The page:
Senate panel seeks raps vs 27 in ‘pastillas scam’ | Inquirer News
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Senate panel seeks raps vs 27 in ‘pastillas scam’

By: - Correspondent / @melvingasconINQ
/ 05:30 AM January 27, 2022
Risa Hontiveros files candidacy for reelection to Senate

Senator Risa Hontiveros during one of the hearings at the Senate. Senate PRIB file photo / Joseph Vidal

MANILA, Philipppines — A Senate committee on Wednesday recommended the criminal prosecution of 27 current and former immigration personnel allegedly involved in the so-called “pastillas scam” which allowed the entry into the country of thousands of foreign, mostly Chinese, workers in exchange for bribes at Ninoy Aquino International Airport (Naia).

“If some people think they have silenced the investigation into the pastillas scam, they are wrong. It is time for the government to carry out an overhaul of the Bureau of Immigration (BI),” said Sen. Risa Hontiveros, chair of the Senate committee on women, children, family relations and gender equality.

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The committee report said that it was not the “wealthy and the powerful who are put at risk” when the country’s borders are “made porous by the malfeasance of those charged with protecting them.”

“It is the already vulnerable who are made even more vulnerable—those who fall victim to human traffickers and are smuggled out to white slavery rings, those who lose their livelihoods because of the influx of foreign workers on spurious visa arrangements,” it said.

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The pastillas scam was a clandestine operation that allowed the entry of mostly Chinese nationals, mainly workers for Philippine offshore gaming operators (Pogos), with hardly any scrutiny in exchange for bribes to corrupt immigration officers at Naia.

The scam was so named because the bribe money was usually rolled up like the popular Filipino milk-based candy.

The committee said the Pogo industry had “exacerbated” local prostitution and human trafficking, leading women and girls into serving “the sexual appetites of an exploding market composed of Chinese workers.”

“It also encouraged inbound prostitution, with the creation of ‘Chinese-only’ prostitution that made the country a destination for foreign trafficked women on a scale not seen before,” the committee report said.

The committee recommend forging bilateral treaties to protect foreign women from trafficking and prostitution. It decried the supposed “lack of responsive coordination from the Chinese embassy” in the cases of women rescued from prostitution rings.

“Current laws on trafficking must be amended to address the use of online platforms for criminal ends and to immediately pass the amendments to the Anti-Trafficking in Persons Act, (while) the current Anti-Prostitution Law should likewise be amended to reflect the reality of technology-abetted prostitution,” it said.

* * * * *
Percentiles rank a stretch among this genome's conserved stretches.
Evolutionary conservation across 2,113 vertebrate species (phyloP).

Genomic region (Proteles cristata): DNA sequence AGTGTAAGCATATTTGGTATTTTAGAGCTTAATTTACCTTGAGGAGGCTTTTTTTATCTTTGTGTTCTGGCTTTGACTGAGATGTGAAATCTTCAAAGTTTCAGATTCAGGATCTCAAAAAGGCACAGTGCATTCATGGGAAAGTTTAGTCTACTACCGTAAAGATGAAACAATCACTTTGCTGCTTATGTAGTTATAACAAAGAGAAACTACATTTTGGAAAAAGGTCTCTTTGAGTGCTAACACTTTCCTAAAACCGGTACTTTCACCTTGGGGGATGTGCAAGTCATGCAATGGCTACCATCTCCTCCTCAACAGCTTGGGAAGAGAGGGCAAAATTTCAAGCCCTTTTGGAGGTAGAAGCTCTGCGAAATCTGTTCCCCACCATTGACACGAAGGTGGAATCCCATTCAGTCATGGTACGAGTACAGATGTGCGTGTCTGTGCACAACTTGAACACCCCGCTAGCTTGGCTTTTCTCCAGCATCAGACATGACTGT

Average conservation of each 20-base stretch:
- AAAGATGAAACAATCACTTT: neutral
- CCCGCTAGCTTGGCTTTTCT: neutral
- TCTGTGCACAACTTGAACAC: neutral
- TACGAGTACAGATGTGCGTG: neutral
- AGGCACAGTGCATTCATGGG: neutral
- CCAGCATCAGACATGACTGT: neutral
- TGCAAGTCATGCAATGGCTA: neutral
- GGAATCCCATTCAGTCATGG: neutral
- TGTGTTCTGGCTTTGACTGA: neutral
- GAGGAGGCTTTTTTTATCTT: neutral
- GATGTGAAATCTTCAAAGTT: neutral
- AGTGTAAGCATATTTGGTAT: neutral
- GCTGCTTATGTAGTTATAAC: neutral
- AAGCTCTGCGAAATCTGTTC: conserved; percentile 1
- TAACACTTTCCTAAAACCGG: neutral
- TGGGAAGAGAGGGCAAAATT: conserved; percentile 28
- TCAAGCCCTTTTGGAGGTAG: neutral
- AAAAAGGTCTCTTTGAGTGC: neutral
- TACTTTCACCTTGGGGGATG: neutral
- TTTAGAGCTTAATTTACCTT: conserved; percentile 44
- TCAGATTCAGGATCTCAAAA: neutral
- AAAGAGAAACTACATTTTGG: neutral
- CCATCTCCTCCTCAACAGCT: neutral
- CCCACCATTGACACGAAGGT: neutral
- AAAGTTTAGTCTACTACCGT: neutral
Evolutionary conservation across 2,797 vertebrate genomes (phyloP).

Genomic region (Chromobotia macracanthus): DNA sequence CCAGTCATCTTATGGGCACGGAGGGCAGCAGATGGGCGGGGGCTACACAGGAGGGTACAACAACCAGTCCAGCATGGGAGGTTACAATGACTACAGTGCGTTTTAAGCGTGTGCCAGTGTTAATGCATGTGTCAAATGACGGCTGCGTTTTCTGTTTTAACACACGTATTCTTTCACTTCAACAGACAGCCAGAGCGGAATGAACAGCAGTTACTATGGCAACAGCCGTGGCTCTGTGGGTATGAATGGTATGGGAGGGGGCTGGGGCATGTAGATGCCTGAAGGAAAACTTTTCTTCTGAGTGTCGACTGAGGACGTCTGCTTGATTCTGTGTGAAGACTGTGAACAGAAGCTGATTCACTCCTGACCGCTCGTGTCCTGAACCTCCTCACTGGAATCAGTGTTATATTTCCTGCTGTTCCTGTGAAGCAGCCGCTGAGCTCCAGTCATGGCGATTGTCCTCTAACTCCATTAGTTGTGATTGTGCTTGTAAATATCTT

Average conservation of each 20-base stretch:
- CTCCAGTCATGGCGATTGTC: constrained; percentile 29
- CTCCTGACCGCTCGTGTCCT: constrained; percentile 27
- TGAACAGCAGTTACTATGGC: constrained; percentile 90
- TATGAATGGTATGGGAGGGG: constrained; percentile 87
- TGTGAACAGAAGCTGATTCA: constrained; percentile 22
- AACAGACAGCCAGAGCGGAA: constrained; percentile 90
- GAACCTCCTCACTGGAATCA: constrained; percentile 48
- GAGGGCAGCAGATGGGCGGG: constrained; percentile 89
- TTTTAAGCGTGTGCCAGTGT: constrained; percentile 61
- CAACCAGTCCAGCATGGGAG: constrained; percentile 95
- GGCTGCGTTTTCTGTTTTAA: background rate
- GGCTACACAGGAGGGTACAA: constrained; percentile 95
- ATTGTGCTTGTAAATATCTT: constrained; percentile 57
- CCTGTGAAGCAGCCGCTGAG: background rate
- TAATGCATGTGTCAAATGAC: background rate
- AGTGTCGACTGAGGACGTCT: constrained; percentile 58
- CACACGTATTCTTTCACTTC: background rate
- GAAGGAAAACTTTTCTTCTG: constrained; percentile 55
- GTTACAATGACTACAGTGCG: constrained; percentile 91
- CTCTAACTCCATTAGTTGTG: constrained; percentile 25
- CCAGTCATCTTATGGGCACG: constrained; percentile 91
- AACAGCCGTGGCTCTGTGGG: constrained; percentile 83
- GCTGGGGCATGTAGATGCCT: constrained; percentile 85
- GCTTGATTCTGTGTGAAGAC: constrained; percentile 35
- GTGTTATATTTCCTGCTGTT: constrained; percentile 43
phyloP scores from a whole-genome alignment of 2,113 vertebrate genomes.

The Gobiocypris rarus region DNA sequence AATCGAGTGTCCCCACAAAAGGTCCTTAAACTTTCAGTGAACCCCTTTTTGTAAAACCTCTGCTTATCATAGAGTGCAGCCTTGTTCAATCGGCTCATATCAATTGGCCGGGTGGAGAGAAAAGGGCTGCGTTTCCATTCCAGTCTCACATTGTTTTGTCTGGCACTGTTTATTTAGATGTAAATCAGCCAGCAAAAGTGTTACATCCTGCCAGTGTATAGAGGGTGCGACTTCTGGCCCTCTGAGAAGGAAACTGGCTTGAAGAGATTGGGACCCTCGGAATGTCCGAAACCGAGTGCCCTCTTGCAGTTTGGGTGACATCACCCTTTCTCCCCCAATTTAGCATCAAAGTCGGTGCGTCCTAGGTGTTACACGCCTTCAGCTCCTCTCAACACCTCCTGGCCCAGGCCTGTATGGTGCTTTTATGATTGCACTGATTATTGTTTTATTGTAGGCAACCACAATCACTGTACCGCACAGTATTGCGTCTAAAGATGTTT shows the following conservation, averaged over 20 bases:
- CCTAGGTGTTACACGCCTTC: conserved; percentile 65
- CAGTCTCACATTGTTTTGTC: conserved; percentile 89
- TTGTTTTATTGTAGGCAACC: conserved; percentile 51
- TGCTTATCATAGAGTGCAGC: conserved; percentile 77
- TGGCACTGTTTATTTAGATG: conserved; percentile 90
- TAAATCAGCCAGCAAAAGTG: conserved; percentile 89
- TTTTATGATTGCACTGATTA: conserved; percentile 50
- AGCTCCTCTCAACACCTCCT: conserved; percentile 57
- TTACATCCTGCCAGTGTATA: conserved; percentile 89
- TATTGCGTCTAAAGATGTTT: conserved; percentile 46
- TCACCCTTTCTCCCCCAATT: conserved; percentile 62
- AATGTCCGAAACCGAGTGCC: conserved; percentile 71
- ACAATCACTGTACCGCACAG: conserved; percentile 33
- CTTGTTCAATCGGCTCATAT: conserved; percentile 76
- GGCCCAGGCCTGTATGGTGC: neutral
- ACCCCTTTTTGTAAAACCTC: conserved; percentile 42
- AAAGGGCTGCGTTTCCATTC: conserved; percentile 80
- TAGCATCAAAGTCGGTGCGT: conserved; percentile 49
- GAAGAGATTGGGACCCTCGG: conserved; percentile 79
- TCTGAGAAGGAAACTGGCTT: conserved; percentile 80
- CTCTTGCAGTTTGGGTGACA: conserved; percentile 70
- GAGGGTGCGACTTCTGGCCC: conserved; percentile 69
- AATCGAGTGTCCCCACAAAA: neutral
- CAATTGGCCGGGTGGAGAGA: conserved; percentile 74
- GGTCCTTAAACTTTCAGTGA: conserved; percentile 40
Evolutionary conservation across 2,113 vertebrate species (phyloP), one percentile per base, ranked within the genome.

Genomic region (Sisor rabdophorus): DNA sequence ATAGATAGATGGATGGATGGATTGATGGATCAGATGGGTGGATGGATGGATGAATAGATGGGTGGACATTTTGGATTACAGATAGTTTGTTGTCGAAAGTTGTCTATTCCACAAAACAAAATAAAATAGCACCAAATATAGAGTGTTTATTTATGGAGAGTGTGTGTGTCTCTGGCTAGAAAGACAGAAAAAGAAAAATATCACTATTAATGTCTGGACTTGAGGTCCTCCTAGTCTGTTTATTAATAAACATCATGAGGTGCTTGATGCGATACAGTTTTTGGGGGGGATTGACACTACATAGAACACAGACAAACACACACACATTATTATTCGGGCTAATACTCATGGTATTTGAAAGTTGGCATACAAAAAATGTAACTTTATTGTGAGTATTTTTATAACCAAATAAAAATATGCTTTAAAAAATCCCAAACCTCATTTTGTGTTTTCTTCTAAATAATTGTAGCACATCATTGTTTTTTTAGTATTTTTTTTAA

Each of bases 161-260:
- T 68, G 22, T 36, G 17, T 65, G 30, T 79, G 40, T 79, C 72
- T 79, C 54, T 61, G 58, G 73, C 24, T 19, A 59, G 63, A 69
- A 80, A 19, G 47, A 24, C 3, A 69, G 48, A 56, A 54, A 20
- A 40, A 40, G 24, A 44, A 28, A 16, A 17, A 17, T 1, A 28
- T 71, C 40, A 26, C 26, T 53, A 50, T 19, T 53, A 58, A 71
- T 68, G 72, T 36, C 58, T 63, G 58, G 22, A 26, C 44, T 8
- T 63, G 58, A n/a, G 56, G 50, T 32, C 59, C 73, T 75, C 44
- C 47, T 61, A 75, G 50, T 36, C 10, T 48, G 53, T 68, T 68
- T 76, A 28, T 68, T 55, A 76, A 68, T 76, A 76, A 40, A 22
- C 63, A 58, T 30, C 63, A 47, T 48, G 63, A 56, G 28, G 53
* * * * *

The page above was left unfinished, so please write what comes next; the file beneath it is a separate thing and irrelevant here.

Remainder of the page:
Citing immigration data, Hontiveros said almost 4 million Chinese entered the country from August 2017 to January 2020, driven by the thriving Pogo industry and its demand for Mandarin-speaking workers.

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The committee recommended the filing of graft charges against the former and current immigration personnel allegedly led by Marc Red Mariñas, who used to head the BI’s Ports Operation Division, and his father, Maynardo Mariñas, the ex-chief of the Special Operations Communication Unit.

Whistleblowers Allison Chiong and Dale Ignacio, both immigration officers, testified to the committee that members of the pastillas gang received a list of names of foreign nationals with corresponding arrival schedules, through a Viber chat group.

These foreigners were allowed into the country without the necessary checks or screenings, which are standard protocols for non-Filipinos, according to the committee report.

“In exchange for the convenience of not being screened, Chinese nationals paid P10,000 each, with P2,000 distributed to the airport employees,” the report said.

It also quoted Ignacio’s estimate that around 90 percent of the immigration personnel assigned at Naia terminals were involved in the scheme and received kickbacks.

“The combined revenue streams from the pastillas kickbacks and the VUA (visa upon arrival) kickbacks is estimated to be in the billions of pesos,” according to the report.

It added that the evidence indicated that the father-and-son tandem had “cornered” the “revenue streams” from the clandestine operation.

“We have gathered strong evidence—from the numerous screenshots to the testimonies of the whistleblowers who are themselves from the BI. We thank them for their courage and cooperation,” Hontiveros said.

The immigration bureau said it welcomed the filing of charges against some of its personnel involved in the scam and called the move a step forward toward achieving justice and totally eliminating corruption among its ranks.

“We trust the wisdom of the Senate on the decision to recommend the filing of charges against said personnel, and pray that cases filed against them be heard and resolved swiftly,” immigration spokesperson Dana Sandoval said in a statement to the Inquirer.

The committee also pushed the indictment of at least five of the 27 for their alleged violations of the law on the filing of statements of assets, liabilities and net worth.

It also recommended further investigation of the liability of former Justice Secretary Vitaliano Aguirre II, for the questionable appointment of the Mariñases and for giving them “wide discretion” over the approval of VUAs. —WITH A REPORT FROM TINA G. SANTOS

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TAGS: BI, Bureau of Immigration, pastillas scheme, Senate, Senator Hontiveros
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